My Champion developed a nasty vibration, which the nice folks who sold me the machine assured me was perfectly normal, and suggested that I place a cloth under it to dampen the noise, which worked well.
Unfortunately, the vibration from the motor also meant that my precisely set up jug would wobble its way out of position during juicing, resulting in wasted juice and more mess. I fixed it by adding a rubber heat protector mat under the jug, but it still wasn’t ideal.
Nothing moves with the Juicepresso – everything stays where you put it. One less thing to keep an eye on.
10. It’s easy to clean
There’s no getting around it – if you use a juicer, there will always be stuff to clean. But the Juicepresso just seems easier to clean than the Champion. Partly because there’s no sharp bits (see reason #2), and partly because it makes less mess (see reason #6), it just seems faster.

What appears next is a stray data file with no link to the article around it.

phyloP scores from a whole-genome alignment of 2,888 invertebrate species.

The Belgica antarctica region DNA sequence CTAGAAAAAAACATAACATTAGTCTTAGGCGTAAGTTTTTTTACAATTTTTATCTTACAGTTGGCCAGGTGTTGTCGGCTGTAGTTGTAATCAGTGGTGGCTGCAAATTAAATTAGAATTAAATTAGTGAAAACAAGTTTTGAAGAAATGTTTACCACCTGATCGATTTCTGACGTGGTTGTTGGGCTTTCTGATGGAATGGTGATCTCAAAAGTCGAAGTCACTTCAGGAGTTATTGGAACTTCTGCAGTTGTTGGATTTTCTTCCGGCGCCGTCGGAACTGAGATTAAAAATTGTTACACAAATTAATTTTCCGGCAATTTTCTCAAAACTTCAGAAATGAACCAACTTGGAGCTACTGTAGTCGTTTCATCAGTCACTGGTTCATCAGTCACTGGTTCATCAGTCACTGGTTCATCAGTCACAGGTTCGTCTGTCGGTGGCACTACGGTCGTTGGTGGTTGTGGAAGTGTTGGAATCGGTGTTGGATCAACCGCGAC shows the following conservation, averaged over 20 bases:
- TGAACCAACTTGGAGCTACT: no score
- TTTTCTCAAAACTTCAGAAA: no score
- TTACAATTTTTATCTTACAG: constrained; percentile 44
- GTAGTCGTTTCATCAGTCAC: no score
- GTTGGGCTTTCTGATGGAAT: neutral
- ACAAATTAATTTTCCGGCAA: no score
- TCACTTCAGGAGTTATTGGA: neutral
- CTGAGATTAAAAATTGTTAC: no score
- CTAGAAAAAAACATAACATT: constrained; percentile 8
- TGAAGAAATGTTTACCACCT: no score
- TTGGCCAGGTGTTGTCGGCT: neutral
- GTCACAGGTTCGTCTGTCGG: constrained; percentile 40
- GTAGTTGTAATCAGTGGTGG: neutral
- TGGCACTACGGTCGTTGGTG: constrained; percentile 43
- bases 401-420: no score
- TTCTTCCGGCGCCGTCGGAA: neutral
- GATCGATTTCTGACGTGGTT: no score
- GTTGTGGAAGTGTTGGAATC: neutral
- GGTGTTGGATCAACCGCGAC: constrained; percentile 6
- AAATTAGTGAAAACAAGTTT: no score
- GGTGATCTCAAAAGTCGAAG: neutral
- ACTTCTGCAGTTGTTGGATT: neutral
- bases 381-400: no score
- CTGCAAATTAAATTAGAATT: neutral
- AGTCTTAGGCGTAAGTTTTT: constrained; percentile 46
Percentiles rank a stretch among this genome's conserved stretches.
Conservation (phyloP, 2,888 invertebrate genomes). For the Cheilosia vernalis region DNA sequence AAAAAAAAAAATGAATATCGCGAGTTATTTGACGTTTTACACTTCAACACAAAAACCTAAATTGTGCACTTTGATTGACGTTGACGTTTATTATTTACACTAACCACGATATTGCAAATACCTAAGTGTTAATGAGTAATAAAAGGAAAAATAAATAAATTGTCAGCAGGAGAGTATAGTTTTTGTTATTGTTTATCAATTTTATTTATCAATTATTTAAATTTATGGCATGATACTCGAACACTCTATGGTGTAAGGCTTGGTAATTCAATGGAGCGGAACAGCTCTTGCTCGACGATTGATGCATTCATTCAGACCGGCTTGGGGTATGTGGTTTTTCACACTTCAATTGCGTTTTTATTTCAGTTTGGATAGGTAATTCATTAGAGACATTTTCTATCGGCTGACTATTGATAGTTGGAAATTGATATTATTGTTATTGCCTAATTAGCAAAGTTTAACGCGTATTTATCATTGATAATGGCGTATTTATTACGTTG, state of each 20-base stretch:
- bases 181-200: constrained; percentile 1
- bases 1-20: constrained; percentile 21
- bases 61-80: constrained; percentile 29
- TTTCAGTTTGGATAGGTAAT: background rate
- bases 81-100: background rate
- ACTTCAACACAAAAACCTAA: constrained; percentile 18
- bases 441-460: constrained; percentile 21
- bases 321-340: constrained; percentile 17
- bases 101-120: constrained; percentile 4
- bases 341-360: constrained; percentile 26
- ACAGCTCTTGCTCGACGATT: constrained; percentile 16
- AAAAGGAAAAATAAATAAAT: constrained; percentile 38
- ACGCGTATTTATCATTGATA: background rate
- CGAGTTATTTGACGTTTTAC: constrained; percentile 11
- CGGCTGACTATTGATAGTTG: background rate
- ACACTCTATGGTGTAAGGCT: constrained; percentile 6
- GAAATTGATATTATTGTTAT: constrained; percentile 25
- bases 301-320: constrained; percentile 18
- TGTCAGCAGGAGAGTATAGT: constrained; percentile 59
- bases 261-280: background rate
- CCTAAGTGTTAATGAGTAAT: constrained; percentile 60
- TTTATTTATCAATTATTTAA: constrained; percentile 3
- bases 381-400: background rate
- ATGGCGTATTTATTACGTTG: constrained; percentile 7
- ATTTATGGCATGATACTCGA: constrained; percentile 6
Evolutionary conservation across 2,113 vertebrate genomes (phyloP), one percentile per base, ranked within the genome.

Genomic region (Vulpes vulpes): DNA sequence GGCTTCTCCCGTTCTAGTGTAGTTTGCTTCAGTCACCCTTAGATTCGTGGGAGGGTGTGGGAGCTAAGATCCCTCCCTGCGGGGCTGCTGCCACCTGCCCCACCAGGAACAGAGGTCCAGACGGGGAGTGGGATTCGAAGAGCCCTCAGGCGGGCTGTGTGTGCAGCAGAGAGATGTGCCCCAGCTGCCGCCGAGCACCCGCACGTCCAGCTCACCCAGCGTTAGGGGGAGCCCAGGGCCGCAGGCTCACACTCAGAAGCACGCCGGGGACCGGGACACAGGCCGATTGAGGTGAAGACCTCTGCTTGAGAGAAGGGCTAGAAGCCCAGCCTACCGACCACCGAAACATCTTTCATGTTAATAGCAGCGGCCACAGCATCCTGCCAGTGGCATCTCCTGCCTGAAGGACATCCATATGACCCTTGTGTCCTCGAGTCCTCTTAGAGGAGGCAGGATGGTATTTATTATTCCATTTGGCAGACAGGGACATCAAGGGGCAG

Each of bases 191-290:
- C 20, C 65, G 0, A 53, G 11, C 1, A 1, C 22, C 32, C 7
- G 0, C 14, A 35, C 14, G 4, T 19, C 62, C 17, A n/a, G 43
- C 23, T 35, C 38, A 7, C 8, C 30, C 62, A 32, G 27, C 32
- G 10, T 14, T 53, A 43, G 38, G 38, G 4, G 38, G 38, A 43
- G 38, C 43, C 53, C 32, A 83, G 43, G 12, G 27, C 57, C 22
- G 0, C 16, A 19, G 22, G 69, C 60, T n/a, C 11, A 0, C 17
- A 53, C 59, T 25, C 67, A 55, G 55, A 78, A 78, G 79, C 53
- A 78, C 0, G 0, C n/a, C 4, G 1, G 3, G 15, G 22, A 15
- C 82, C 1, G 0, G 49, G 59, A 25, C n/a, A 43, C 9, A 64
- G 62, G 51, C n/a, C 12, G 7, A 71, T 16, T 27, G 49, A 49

I have had some trouble getting the pulp out of the pulp-ejection slot, but that’s just a question of technique, and I’m getting the hang of it already. Nothing compared to trying to extract celery strings from the sharp blades on the Champion’s auger.
11. It’s a peaceful experience
The Juicepresso is a slow juicer. The way to get the best results is to go slowly. In fact, it forces you to slow down, so much so that juicing is almost like a meditation. Put some food in, wait a bit, put some more food in, wait again. Ahhhhh.
There’s almost nothing I can get wrong, except going too fast. With the Champion, you can go too fast and you can go too slow, and I always feel like I’m under pressure when I’m using it, but not with the Juicepresso.
I even left out the pulp plug today on the Juicepresso, and although it wasn’t ideal, and I don’t plan to do it again, all that happened was that I got some extra pulp in my juice, which I was going to strain anyway. No big deal.
I’m a happy juicer
Juicing has become so much more fun, thanks to my Juicepresso.
It’s quieter, smaller, lighter, safer, cleaner, simpler and less stressful. And it makes better quality juice.
What an awesome birthday present.